EDIT: The key thing that I am wondering about is the linearity of the P2 strategy, not the constancy of P1. (The latter is straightforward.)

Question: Is the following result already known? Or is it a straightforward corollary of some more general principle?

Intuitive version (slightly wrong): In a normal form game, adding a small cost $c$ to a particular action of a player (independently of the action of the opponent) changes the opponent's Nash equilibrium strategy linearly (in the size of $c$) and leaves the player's NE strategy constant.

Formal version: Let $G$ be a two-player normal-form game with actions denoted $i$, $j$ and payoffs $u_1(i,j)$, $u_2(i,j)$. For a fixed action $i_0$ of P1, denote by $G'_c$ the game that is identical to $G$, except $u'_1(i_0, j) := u_1(i_0, j) - c$. Then there is a finite set of exception points $-\infty = e_0 < \dots < e_n = \infty$ such that for every $c_0 \in (e_k, e_{k+1})$ and $\sigma^{c_0} \in \textrm{NE}(G'_{c_0})$, there is a linear mapping $c \in [e_k, e_{k+1}] \mapsto \sigma^c_2$ such that $(\sigma^{c_0}_1, \sigma^c_2) \in \textrm{NE}(G'_c)$ (and the value for $c = c_0$ coincides with $\sigma^{c_0}_2$).

Comments: (1) I know how to prove the statement "from scratch" using the LP formulation of NE (and the notion of basic solutions). But I was wondering whether there is perhaps a more general result that this follows from. (2) It seems something similar holds if we only change a single cell in the payoff matrix. (This will cause a linear change in the relative weights of probabilities in $\sigma_2^{(\, \cdot \, )}$. IE, no longer linear, but still quite simple.)

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    $\begingroup$ I'm not sure the result is known in this form, but the "phenomenon" is; see Section B in this paper: stat.berkeley.edu/~aldous/157/Papers/goeree.pdf $\endgroup$ Dec 5, 2022 at 23:08
  • $\begingroup$ I should have clarified: The key thing I am wondering about is the linearity of P2 strategy (not the constancy of P1 strategy). (Apologies there, the mistake was in my phrasing. And thanks a lot, this result is useful to know nevertheless.) $\endgroup$ Dec 6, 2022 at 2:15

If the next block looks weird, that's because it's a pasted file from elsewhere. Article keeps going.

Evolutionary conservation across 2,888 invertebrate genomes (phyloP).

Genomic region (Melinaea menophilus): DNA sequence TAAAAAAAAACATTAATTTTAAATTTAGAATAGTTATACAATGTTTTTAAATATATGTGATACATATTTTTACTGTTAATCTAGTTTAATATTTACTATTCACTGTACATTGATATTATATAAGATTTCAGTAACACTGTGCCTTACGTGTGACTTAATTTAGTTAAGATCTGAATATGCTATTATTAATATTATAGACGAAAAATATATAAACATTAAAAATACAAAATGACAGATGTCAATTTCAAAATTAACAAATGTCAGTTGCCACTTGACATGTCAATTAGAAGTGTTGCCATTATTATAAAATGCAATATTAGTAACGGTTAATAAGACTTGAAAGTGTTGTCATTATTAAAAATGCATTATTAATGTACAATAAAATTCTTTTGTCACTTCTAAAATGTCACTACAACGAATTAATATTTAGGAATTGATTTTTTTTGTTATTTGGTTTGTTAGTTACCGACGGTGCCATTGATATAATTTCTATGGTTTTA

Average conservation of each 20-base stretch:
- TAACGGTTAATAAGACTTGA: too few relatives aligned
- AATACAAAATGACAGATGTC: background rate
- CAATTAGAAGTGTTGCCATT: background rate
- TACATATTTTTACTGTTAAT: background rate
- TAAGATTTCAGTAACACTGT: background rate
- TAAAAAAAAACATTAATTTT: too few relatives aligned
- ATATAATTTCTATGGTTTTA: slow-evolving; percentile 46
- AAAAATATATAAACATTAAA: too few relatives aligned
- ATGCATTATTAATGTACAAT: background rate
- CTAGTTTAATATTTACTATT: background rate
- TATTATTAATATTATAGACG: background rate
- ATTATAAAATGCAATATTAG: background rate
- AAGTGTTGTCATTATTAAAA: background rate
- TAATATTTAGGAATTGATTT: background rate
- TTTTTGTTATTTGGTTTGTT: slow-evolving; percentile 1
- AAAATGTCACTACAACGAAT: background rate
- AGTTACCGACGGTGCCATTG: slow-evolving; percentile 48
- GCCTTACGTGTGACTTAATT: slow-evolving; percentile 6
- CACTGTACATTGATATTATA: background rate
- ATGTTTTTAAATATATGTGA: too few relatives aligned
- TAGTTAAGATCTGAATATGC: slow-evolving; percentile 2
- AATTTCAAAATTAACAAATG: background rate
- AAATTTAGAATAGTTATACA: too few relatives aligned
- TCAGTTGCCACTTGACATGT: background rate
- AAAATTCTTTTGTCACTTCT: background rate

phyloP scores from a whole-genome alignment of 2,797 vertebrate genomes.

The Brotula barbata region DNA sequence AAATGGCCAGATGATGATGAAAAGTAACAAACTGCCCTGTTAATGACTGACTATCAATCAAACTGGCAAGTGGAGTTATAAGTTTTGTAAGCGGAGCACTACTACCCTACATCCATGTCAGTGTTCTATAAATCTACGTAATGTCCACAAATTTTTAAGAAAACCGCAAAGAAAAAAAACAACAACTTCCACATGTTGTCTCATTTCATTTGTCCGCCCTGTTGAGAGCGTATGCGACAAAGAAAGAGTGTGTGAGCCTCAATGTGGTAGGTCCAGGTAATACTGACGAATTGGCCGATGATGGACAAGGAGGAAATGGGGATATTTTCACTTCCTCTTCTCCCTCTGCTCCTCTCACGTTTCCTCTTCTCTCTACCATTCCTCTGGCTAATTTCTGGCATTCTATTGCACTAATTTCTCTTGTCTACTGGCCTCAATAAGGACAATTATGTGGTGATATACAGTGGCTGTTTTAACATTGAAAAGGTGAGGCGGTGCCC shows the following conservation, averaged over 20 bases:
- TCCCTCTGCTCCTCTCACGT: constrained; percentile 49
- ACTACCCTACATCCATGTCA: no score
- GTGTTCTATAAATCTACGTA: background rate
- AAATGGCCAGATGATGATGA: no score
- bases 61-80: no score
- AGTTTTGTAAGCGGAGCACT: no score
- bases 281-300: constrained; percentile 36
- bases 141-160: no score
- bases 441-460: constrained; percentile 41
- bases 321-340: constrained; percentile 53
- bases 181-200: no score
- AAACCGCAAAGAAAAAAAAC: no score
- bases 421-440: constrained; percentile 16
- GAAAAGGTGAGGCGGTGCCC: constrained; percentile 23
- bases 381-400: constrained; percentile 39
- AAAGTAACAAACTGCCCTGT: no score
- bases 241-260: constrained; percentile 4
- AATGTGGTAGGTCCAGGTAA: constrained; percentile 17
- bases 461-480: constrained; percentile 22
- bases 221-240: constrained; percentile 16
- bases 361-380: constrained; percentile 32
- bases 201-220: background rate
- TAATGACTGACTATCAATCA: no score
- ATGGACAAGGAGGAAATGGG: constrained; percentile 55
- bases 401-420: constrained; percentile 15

• $\begingroup$ The linearity is not that complicated either, the only messy part is dealing with corner cases in which a strategy is played with probability zero. Otherwise it follows directly from the condition that the other players must be indifferent between all pure strategies in the support of a mixed best response. $\endgroup$ Dec 6, 2022 at 9:50
  • $\begingroup$ Just flaggin that I don't see this as resolved yet. (The linearity seemed pretty non-obvious to me. The basic idea is simple, but my current proof --- which involves dealing with the "messy cases" --- is 1.5 pages. Surely that isn't optimal, but I would count that as decently complicated.) $\endgroup$ Dec 8, 2022 at 19:32
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    $\begingroup$ You are right, I should have chosen my words a bit more carefully. I do think the theorem is somewhat unsurprising in that this is what you get whenever you calculate equilibria in "practice." Of course, this does not give a direct handle on how to deal with all cases in a systematic fashion. $\endgroup$ Dec 9, 2022 at 1:28


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